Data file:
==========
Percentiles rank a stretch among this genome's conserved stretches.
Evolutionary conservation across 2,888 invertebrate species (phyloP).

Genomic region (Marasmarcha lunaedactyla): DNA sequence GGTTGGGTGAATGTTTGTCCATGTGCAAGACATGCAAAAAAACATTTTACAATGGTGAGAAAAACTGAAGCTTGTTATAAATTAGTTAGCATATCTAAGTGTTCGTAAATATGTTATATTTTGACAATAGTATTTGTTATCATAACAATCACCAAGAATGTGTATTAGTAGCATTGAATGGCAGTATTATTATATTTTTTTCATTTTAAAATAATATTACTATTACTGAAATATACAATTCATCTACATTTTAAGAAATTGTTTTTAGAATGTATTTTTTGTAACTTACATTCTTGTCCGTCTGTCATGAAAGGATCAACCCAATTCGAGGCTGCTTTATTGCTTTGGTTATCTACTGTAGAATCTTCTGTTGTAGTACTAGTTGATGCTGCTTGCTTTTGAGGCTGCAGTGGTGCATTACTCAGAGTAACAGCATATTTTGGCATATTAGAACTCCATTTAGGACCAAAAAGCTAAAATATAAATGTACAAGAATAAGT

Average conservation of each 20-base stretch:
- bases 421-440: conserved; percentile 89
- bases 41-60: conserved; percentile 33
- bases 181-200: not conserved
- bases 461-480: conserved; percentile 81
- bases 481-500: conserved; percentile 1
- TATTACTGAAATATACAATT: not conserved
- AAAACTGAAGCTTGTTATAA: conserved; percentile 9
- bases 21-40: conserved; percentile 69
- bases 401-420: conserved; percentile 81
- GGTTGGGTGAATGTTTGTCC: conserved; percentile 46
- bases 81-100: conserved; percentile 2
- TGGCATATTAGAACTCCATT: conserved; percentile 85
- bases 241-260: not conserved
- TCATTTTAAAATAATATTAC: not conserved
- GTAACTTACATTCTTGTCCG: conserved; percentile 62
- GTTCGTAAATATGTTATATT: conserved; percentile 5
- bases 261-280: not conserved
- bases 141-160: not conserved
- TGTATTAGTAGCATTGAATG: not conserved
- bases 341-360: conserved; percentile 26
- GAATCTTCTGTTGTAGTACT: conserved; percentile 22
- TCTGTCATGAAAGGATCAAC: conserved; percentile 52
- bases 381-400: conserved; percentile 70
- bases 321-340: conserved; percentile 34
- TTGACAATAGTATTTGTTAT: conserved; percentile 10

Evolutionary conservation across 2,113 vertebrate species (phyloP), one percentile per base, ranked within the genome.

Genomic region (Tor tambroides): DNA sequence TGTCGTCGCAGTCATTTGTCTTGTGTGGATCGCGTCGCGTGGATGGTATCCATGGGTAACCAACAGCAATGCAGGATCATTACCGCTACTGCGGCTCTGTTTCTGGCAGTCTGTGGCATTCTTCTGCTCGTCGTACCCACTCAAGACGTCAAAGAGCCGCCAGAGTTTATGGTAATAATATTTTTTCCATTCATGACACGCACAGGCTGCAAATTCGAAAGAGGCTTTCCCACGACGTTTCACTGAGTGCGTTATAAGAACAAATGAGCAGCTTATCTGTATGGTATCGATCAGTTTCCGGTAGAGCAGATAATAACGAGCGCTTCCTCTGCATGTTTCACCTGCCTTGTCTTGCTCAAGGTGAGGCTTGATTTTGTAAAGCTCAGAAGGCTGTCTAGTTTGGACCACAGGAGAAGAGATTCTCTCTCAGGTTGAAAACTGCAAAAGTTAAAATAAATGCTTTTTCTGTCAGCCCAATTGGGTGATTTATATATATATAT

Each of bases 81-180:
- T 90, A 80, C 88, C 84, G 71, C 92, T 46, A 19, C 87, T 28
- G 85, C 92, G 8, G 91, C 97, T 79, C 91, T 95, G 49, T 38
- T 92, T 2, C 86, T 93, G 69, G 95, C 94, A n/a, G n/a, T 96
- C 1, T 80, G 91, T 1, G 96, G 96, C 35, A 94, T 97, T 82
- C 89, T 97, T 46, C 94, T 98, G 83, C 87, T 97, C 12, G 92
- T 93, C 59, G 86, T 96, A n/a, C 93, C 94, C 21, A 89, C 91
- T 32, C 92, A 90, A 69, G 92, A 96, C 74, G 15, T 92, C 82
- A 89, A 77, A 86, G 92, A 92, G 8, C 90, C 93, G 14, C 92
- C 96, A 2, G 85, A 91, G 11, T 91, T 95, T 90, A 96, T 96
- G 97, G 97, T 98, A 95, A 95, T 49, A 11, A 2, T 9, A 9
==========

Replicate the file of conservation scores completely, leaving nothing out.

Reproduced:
Percentiles rank a stretch among this genome's conserved stretches.
Evolutionary conservation across 2,888 invertebrate species (phyloP).

Genomic region (Marasmarcha lunaedactyla): DNA sequence GGTTGGGTGAATGTTTGTCCATGTGCAAGACATGCAAAAAAACATTTTACAATGGTGAGAAAAACTGAAGCTTGTTATAAATTAGTTAGCATATCTAAGTGTTCGTAAATATGTTATATTTTGACAATAGTATTTGTTATCATAACAATCACCAAGAATGTGTATTAGTAGCATTGAATGGCAGTATTATTATATTTTTTTCATTTTAAAATAATATTACTATTACTGAAATATACAATTCATCTACATTTTAAGAAATTGTTTTTAGAATGTATTTTTTGTAACTTACATTCTTGTCCGTCTGTCATGAAAGGATCAACCCAATTCGAGGCTGCTTTATTGCTTTGGTTATCTACTGTAGAATCTTCTGTTGTAGTACTAGTTGATGCTGCTTGCTTTTGAGGCTGCAGTGGTGCATTACTCAGAGTAACAGCATATTTTGGCATATTAGAACTCCATTTAGGACCAAAAAGCTAAAATATAAATGTACAAGAATAAGT

Average conservation of each 20-base stretch:
- bases 421-440: conserved; percentile 89
- bases 41-60: conserved; percentile 33
- bases 181-200: not conserved
- bases 461-480: conserved; percentile 81
- bases 481-500: conserved; percentile 1
- TATTACTGAAATATACAATT: not conserved
- AAAACTGAAGCTTGTTATAA: conserved; percentile 9
- bases 21-40: conserved; percentile 69
- bases 401-420: conserved; percentile 81
- GGTTGGGTGAATGTTTGTCC: conserved; percentile 46
- bases 81-100: conserved; percentile 2
- TGGCATATTAGAACTCCATT: conserved; percentile 85
- bases 241-260: not conserved
- TCATTTTAAAATAATATTAC: not conserved
- GTAACTTACATTCTTGTCCG: conserved; percentile 62
- GTTCGTAAATATGTTATATT: conserved; percentile 5
- bases 261-280: not conserved
- bases 141-160: not conserved
- TGTATTAGTAGCATTGAATG: not conserved
- bases 341-360: conserved; percentile 26
- GAATCTTCTGTTGTAGTACT: conserved; percentile 22
- TCTGTCATGAAAGGATCAAC: conserved; percentile 52
- bases 381-400: conserved; percentile 70
- bases 321-340: conserved; percentile 34
- TTGACAATAGTATTTGTTAT: conserved; percentile 10

Evolutionary conservation across 2,113 vertebrate species (phyloP), one percentile per base, ranked within the genome.

Genomic region (Tor tambroides): DNA sequence TGTCGTCGCAGTCATTTGTCTTGTGTGGATCGCGTCGCGTGGATGGTATCCATGGGTAACCAACAGCAATGCAGGATCATTACCGCTACTGCGGCTCTGTTTCTGGCAGTCTGTGGCATTCTTCTGCTCGTCGTACCCACTCAAGACGTCAAAGAGCCGCCAGAGTTTATGGTAATAATATTTTTTCCATTCATGACACGCACAGGCTGCAAATTCGAAAGAGGCTTTCCCACGACGTTTCACTGAGTGCGTTATAAGAACAAATGAGCAGCTTATCTGTATGGTATCGATCAGTTTCCGGTAGAGCAGATAATAACGAGCGCTTCCTCTGCATGTTTCACCTGCCTTGTCTTGCTCAAGGTGAGGCTTGATTTTGTAAAGCTCAGAAGGCTGTCTAGTTTGGACCACAGGAGAAGAGATTCTCTCTCAGGTTGAAAACTGCAAAAGTTAAAATAAATGCTTTTTCTGTCAGCCCAATTGGGTGATTTATATATATATAT

Each of bases 81-180:
- T 90, A 80, C 88, C 84, G 71, C 92, T 46, A 19, C 87, T 28
- G 85, C 92, G 8, G 91, C 97, T 79, C 91, T 95, G 49, T 38
- T 92, T 2, C 86, T 93, G 69, G 95, C 94, A n/a, G n/a, T 96
- C 1, T 80, G 91, T 1, G 96, G 96, C 35, A 94, T 97, T 82
- C 89, T 97, T 46, C 94, T 98, G 83, C 87, T 97, C 12, G 92
- T 93, C 59, G 86, T 96, A n/a, C 93, C 94, C 21, A 89, C 91
- T 32, C 92, A 90, A 69, G 92, A 96, C 74, G 15, T 92, C 82
- A 89, A 77, A 86, G 92, A 92, G 8, C 90, C 93, G 14, C 92
- C 96, A 2, G 85, A 91, G 11, T 91, T 95, T 90, A 96, T 96
- G 97, G 97, T 98, A 95, A 95, T 49, A 11, A 2, T 9, A 9